Is the recommendation to just delete and add every time?

        • Re: Persistent references after updating attributes in SecItemUpdate
          eskimo Apple Staff Apple Staff (12,265 points)

          This is being run on macOS.

          Does this fail similarly if you target the iOS-style keychain?  You can do that either by running the code on iOS, or running an iOS app on macOS using Mac Catalyst, or by setting kSecUseDataProtectionKeychain (using kSecAttrSynchronizable if you’re on a pre-10.15 system).

          Share and Enjoy

          Quinn “The Eskimo!”
          Apple Developer Relations, Developer Technical Support, Core OS/Hardware
          let myEmail = "eskimo" + "1" + "@apple.com"

            • Re: Persistent references after updating attributes in SecItemUpdate
              Bo98 Level 1 Level 1 (0 points)

              It seems not. After setting kSecAttrSynchronizable, the problem does not happen.

               

              As much as I'd like to use kSecUseDataProtectionKeychain, unfortunately I still need to support 10.14 and syncing with iCloud is less than ideal.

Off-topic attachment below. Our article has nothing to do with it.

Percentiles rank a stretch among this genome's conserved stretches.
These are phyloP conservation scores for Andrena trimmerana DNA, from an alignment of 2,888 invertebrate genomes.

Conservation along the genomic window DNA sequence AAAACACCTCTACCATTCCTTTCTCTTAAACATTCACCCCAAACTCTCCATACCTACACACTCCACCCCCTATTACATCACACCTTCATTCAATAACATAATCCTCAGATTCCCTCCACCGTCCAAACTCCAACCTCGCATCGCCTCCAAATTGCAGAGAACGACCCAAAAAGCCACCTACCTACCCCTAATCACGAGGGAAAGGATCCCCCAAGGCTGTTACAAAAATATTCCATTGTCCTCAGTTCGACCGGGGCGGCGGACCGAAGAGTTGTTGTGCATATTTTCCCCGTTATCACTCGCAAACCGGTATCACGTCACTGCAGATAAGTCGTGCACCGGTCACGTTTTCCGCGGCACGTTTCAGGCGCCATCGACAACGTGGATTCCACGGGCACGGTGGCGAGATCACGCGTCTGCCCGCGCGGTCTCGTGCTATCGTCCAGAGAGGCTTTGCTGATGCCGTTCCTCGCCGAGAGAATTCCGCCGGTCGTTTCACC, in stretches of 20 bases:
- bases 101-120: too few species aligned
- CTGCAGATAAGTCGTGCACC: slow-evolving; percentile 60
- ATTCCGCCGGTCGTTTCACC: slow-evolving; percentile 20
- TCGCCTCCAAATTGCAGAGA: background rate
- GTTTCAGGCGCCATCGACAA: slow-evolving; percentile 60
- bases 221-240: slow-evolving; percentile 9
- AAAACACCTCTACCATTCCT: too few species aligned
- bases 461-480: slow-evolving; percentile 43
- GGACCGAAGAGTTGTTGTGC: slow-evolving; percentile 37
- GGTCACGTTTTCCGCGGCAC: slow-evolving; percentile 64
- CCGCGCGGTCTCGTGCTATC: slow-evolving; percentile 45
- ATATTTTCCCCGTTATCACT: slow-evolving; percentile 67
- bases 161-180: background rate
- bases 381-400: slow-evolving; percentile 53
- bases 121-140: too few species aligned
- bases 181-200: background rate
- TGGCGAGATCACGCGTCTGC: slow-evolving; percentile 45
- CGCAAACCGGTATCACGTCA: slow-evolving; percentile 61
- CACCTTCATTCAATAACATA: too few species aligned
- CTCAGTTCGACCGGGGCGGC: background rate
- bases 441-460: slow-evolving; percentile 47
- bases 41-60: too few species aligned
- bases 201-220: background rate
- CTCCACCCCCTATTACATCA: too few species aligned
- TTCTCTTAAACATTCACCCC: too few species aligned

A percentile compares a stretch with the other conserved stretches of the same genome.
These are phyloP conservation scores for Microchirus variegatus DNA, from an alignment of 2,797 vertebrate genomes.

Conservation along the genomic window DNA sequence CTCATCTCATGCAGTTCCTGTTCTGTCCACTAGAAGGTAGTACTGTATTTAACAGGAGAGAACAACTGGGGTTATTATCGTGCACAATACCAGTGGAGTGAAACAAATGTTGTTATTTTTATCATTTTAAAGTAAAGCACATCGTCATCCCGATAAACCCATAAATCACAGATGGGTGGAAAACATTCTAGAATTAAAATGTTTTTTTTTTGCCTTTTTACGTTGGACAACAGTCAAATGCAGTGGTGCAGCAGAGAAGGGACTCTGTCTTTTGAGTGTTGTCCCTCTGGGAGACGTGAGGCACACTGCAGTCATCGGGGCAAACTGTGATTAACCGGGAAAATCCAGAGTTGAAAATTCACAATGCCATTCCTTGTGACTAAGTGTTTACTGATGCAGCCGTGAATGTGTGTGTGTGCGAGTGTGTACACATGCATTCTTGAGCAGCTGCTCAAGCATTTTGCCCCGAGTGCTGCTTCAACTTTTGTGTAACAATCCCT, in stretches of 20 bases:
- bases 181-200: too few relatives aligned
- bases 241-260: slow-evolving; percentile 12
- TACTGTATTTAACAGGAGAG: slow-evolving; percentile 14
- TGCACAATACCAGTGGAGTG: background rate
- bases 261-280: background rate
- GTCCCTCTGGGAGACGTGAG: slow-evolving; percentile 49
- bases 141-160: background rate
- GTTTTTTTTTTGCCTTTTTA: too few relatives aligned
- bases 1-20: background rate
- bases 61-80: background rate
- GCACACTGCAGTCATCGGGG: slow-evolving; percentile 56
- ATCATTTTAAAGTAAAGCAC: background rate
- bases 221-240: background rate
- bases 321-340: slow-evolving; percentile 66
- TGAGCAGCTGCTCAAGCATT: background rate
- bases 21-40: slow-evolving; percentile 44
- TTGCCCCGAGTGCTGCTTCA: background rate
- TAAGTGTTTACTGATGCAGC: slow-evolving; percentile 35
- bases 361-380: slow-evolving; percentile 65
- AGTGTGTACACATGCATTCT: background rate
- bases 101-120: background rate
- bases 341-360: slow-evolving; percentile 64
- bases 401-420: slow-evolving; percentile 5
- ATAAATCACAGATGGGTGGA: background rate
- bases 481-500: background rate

• Re: Persistent references after updating attributes in SecItemUpdate
                  eskimo Apple Staff Apple Staff (12,265 points)

                  After setting kSecAttrSynchronizable, the problem does not happen.

                  OK.  That’s actually good news, because it means that the mainstream (iOS-style) keychain is behaving itself, and your problem lies with the shim that connects the SecItem API to the traditional file-based keychain.  More on that below.

                  As much as I'd like to use kSecUseDataProtectionKeychain, unfortunately I still need to support 10.14 and syncing with iCloud is less than ideal.

                  Fair enough.  That means you need a workaround, but the workaround only needs to apply to the above-mentioned shim.  That’s much easier to craft than one that needs to handle both styles of keychain.

                  IMPORTANT For those reading along at home, everything after this is a workaround intended for folks that are stuck on the file-based keychain.  Do not apply it if you’re using the iOS-style keychain.

                  Having you thought about dropping persistent references entirely.  Internet password keychain items are uniquely identified by a set of attributes (that list is documented on the errSecDuplicateItem page) and you could just store those rather than a persistent reference.

                  Alternatively, you could use those attributes to refetch the persistent reference after the update.

                  Oh, and you should definitely file a bug against the shim.  Historically it’s had various problems implementing the iOS-style keychain semantics and, while it’s got better over the years, largely as the result of developer bugs I might add, it’s clear that this issue has slipped through the cracks.